A Wild Ride

There are a lot of scary bridges in Maryland.  I mean, you can actually pay someone 30 dollars to drive you across the Chesapeake Bay Bridge if you can’t stomach the howling winds and the sharp turn on the western side. But hands down,  the scariest bridge is Decoursey Bridge over a small river in Greenbriar Swamp.

Being the paranormal junkie that I am, I had convinced a friend, let’s call him Jack, to finally take me to the Seven Gates of Hell. Located on a barely there dirt road that would sometimes be flooded out by the tides, the Gates are a local legend. Now I know a bunch of states have their own version, but ours has the particular distinction of also being a favorite haunt of Big Liz, the Ghost of a decapitated slave, and to even reach the Gates you have to travel a few miles along a road haunted by ghost lights. Spooky, right? Well this summed up our itinerary for that particular summer night. But we had one issue, neither of us had a car at the time.

So we contacted a mutual friend, Mary for the sake of her anonymity, and convinced her to take us to the Gates. I was a little nervous about asking Mary to take us as she’d always been sensitive to emotions and spirits in a way that made my own sensitivity pale in comparison. But she and Jack said that she would be fine. So off we went into the night.

As we neared the road leading towards the Gates, Jack mentioned that he wanted to see if he could summon Big Liz.  To do so, we’d get onto the road, stop on the small bridge over the river, honk our horn three times, flash our lights twice, and shut off the car. We waited for nearly a half hour,  but no Liz holding onto her head with glowing red eyes came from the mist. Feeling a bit disappointed, we decided to press on. We looked to Mary to tell her to drive and I’ll never forget the look on her face.

Mary stared ahead with eyes that had rolled completely back into her head. “M-Mary?” I called out softly. As if a switch flipped, her eyes snapped forward and she started the car, revving her engine as if it were a manual and not an automatic. I was surprised that her poor little Fiesta survived when she slammed on the gas and we took off. Jack and I yelled in horror as we looked down the stretch of road. I glanced at the rapidly climbing speedometer and then back at Mary. Her eyes locked onto mine. They were glazed over as she smiled at me, not looking at the road at all. I swore that I was going to die that night when suddenly she slammed on her brakes. I felt whatever had possessed her leave thought the windshield and continue down the road. Mary somehow kept control of her screeching, slightly fishtailing, car and we came to a stop.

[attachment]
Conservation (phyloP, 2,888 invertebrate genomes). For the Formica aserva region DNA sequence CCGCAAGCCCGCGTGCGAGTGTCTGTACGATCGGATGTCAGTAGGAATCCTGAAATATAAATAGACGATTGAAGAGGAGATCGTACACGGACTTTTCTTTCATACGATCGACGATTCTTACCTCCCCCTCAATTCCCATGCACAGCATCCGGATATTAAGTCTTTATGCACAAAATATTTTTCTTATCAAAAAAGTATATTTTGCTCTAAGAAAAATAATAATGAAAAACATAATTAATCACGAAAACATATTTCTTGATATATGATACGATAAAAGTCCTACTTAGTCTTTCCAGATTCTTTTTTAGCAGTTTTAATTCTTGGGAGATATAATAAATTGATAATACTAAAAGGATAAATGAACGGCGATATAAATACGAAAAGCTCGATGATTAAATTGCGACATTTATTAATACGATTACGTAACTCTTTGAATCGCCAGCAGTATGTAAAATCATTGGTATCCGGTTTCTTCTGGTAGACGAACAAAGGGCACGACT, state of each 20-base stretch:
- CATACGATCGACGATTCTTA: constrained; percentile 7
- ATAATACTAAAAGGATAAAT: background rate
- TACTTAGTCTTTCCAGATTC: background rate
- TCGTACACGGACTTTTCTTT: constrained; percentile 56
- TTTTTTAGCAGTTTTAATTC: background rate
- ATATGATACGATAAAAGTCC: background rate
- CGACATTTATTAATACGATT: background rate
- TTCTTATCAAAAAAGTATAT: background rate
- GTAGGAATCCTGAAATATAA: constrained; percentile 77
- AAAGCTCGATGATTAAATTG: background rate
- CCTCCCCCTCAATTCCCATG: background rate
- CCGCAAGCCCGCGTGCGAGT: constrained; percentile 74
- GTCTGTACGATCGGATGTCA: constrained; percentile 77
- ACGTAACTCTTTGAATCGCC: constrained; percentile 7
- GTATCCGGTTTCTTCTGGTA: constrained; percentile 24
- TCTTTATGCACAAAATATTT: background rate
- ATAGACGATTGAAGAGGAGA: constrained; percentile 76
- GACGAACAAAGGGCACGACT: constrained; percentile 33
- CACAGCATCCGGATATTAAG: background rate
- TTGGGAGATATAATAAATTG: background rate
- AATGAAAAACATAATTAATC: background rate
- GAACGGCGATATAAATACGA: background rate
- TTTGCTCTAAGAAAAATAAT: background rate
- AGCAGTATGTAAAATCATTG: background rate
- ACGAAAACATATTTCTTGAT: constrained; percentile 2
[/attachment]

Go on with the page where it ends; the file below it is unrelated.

With tears in her now normal looking eyes, she threw the car into reverse, pulled the fastest three-point turn I’ve ever seen, and sped back up the road. Suddenly Jack cried out.  I glanced in the rearview to see two pinpoints of light that hadn’t been there before following us. Mary’s tiny car sped along the road with the ghostly car tailing us. Once we passed the bridge, the lights faded away into nothingness and she continued to speed back the way we’d come. Jack, Mary, and I sat in silence all the way back to Cambridge, the nearest town.

Only once we were back along familiar roads did Jack and I begin to ask Mary what had happened. And we were met with stony silence. I worriedly asked Jack about other spirits along the road. That’s when he told me about the origins of the ghost lights. Apparently a man had taken his car out to that road to practice racing. Unfortunately, he hit a wet patch of road near the bridge and hydroplaned off the asphalt, hitting a tree and dying instantly. I can’t say for certain that the ghost driver possessed my friend, but I do know that I won’t be taking Mary back there in a hurry.

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